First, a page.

Filmmaking, for many, is a treadmill. You spend so much time clawing your way into a position to make films for a living that you find yourself in a place where you’re not making the films you want to be making. Or at least the films you’re personally invested in making. There are deadlines. There are clients. And, of course, there are bills to pay. Sometimes years can go by without stepping off of the treadmill and our big ideas for passion projects do nothing but collect dust. It happens to the best of us. But, here’s the good news: by working to put yourself in this position, you’ve (maybe unknowingly) given yourself the tools you need to pull off a film you only would’ve dreamed of making in your early days.
At the 2017 Film+Music Conference, Dan Walser and Ricky Staub of Neighborhood Film Co. shared some practical approaches to how they found the time, funding, and mind-set they needed to pull off their thought-provoking and beautifully rendered passion project, The Cage, that simply had to be shared.
Here are 4 things we took away from their keynote speech that can help you become a more disciplined, impactful filmmaker.
It’s easy to fall into the trap of viewing your passion project as a less-than-legit pursuit, but that’s the quickest way to undermine the success of your film. The guys at Neighborhood made that crystal clear. Dan Walser put it like this: “If anyone you invite to work on your film feels for a second that this is a side project, they’ll start treating it like a side project. And your film will ultimately suffer. Prep it like a real job. Shoot it like a real job. Do posts like a real job. Do everything with the utmost legitimacy.”
Take this wisdom to heart: If you really want your film to be a vehicle for your success as a filmmaker, treat it as such. And be sure to surround yourself with people who feel exactly the same way.
Great films can’t happen without some sort of capital. But Ricky Staub developed a method that ensures you’ll eventually get every last dime you need to make it happen.
“I call it ‘creative tithing,’ and it’s what made shooting The Cage possible,” said Staub. “After every job, whether we made $1,000 or $100,000, we set aside 10%. If you do that 10 or 20 times over the course of a year or two, you’ll start to accumulate a pretty big nest egg. And that allows you to say, ‘That money is for nothing else but for us to make passion projects.’”
If you’re struggling to scrape together the dough to make your film, it may be time to rethink how you save. The more disciplined you are about financing your film, the closer you’ll be to bringing it to life.
It’s easy to get caught up in the technical side of the work we do, but having the know-how for great filmmaking is only half the battle. Developing the right mind-set as a filmmaker is just as important.
“We wanted to approach The Cage more as a feature, not like a commercial. So the first thing we really fought for was time,” said Walser. “That’s got to be your first step if you want to create an original piece: fight for time. I’ve had a lot of conversations with filmmakers who want to do passion projects. And typically, they’re trying to fit it into the margins of their schedule. But you have to move everything else to the margins. You have to focus solely on the project you want to do. Because when you rush it, that shows up on the screen.”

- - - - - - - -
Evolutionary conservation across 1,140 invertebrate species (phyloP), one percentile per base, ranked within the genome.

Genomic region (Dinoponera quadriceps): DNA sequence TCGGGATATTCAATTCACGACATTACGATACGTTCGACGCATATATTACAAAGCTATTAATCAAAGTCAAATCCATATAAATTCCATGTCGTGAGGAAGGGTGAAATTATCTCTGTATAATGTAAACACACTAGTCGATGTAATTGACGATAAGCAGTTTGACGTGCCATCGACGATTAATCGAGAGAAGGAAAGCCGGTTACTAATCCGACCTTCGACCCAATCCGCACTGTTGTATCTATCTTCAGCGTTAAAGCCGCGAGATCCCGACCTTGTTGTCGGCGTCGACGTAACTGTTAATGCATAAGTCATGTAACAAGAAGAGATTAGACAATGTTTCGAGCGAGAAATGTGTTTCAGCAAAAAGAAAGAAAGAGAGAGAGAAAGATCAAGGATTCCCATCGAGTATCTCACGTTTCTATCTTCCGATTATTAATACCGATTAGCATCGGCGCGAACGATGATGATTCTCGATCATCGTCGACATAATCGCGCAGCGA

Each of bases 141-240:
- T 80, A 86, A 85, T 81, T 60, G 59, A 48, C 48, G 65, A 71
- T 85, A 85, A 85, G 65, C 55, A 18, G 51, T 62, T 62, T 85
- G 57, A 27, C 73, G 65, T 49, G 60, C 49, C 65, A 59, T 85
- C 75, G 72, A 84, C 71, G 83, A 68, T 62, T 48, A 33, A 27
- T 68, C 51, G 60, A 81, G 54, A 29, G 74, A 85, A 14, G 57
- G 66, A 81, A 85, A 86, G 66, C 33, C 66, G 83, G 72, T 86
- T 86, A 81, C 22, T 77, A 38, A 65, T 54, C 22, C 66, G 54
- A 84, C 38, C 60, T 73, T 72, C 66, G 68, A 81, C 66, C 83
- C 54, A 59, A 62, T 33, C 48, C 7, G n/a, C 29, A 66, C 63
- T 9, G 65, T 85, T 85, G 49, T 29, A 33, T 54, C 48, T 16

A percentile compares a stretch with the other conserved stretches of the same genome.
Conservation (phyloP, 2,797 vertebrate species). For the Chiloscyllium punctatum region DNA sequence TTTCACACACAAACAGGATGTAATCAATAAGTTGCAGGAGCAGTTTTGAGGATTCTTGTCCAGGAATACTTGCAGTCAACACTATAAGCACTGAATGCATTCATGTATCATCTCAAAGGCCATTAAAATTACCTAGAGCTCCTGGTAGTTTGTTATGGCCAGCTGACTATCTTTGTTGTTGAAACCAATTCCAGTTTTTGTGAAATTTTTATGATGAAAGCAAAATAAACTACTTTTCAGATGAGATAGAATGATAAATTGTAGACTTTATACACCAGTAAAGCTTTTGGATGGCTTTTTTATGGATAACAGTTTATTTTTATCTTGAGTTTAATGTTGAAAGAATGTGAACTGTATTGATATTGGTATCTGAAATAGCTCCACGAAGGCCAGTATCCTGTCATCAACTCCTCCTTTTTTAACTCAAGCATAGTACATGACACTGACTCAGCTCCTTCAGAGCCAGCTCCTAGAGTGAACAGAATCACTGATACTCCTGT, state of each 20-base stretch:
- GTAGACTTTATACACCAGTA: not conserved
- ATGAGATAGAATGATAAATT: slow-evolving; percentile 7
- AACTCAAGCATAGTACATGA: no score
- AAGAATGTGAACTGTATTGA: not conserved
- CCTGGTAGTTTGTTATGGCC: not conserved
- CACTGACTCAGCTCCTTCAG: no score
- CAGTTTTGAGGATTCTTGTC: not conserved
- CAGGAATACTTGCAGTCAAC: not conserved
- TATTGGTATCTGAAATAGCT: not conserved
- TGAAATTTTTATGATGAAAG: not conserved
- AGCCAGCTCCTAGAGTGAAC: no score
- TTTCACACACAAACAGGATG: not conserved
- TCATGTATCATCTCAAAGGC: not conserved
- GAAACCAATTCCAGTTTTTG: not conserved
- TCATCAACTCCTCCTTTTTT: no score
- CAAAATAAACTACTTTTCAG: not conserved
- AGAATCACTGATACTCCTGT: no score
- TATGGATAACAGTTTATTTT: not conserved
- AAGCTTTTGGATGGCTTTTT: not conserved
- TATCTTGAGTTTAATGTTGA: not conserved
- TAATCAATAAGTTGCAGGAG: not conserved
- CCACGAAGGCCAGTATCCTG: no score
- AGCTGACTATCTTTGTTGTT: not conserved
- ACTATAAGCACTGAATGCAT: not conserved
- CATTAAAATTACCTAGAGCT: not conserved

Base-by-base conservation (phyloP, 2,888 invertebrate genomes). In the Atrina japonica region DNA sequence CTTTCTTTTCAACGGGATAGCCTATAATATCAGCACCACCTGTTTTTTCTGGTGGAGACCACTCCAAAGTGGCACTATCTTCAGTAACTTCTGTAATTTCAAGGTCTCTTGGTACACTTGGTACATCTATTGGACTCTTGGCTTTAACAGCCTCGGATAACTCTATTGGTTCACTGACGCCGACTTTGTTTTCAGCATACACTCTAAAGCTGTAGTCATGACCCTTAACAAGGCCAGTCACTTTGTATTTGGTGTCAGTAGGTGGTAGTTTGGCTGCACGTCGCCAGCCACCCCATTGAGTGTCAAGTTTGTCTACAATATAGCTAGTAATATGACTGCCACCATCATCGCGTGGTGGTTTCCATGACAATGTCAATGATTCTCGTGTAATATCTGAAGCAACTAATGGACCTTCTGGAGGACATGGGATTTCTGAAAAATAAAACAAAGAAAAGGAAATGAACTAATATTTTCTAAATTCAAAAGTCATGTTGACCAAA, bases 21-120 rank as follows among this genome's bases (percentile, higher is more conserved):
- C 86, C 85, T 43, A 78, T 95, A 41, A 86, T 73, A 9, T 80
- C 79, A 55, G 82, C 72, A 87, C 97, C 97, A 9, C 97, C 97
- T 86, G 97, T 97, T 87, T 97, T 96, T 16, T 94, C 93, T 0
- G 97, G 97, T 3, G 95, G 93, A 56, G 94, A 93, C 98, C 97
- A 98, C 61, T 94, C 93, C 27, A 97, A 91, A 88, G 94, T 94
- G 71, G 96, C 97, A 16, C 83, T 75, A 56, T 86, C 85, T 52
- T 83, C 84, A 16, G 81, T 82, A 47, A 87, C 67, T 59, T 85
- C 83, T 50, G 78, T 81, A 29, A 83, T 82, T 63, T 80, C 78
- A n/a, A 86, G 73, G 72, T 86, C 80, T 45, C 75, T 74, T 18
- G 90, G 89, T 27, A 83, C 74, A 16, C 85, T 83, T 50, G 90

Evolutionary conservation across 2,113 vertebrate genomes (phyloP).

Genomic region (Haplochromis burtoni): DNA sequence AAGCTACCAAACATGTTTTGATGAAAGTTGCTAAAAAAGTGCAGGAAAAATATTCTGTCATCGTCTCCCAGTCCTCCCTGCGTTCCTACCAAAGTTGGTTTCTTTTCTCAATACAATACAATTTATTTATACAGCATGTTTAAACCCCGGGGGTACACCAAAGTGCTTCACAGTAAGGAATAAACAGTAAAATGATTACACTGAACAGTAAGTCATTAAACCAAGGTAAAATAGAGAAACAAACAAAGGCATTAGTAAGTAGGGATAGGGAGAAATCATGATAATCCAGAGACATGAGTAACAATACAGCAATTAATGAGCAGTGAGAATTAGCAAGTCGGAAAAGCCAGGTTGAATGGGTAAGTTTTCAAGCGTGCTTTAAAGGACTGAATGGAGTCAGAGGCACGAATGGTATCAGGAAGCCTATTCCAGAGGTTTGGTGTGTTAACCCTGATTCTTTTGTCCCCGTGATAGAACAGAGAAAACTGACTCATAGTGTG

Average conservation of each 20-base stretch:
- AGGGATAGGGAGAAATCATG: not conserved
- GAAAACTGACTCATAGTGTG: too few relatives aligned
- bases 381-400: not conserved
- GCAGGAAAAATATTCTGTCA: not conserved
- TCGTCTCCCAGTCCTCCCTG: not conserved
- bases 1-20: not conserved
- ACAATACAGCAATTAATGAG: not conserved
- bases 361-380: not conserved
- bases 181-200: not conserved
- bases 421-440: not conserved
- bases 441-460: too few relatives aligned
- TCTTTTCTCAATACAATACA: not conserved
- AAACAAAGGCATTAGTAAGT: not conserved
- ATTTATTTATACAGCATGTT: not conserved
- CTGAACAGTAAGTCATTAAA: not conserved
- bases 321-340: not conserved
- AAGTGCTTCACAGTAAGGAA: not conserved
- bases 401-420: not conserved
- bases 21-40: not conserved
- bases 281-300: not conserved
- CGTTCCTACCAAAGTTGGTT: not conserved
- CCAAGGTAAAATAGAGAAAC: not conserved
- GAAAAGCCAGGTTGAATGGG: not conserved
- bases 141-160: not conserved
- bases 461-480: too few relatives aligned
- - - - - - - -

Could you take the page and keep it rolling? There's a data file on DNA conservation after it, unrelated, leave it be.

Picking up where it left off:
Difficult as it may be, if you want your passion project to be truly excellent, then you have to be able to prepare and craft it without distractions. And that means putting it ahead of everything else.
All art is, in one way or another, autobiographical. That’s why Staub decided to walk the walk before shooting even a single second of The Cage.
“Before I started Neighborhood Film Co., I lived in and operated out of a homeless shelter in Philadelphia for a year. It was a completely terrifying experience in so many ways, but it was ultimately very helpful for me,” said Staub. “I witnessed how the system was broken, how people were broken, what pained them and also what gave them joy. Six years later when I started filming The Cage, having witnessed all of those beautiful things amongst a really dark world came to fruition for me.”
Driving home the importance of letting life influence your work, Staub added, “I think one of the most imperative things you can do as a filmmaker is live a life that helps you tell stories. Be empathetic. Be a listener. Absorb the world around you. The choices you make and the people you meet can ultimately show up on the screen.”
If you’re going to make films with heart, you can’t skimp on authenticity. You don’t necessarily have to live in a homeless shelter for a year the way Staub did, but you should make it a point to walk a mile in the shoes of the people in your story. Better yet, make it two miles.
Prospect isn’t just a good film for first-time directors. It’s a good film, period, which is a rare feat for any filmmaker, especially those who haven’t tackled a feature before. So, when we saw the immersive, haunting sci-fi film, we decided to track down its two directors, Zeek Earl and Chris Caldwell, to see what they had... Read More
Eliot Rausch likes parables and has a habit of turning them into beautiful and thought-provoking, albeit highly ambiguous, short films. On the surface, the form might seem outdated. Parables aren’t data-driven. They’re not timely. They’re not easily... Read More
The hardest part of making a film isn’t the grueling days, the logistical Rubik’s Cube, or the 10,000 problems that arise over the course of production. The very hardest part is getting started in the first place. How do you go from having an idea to doing something about it? And then how do you keep doing something about it? Read More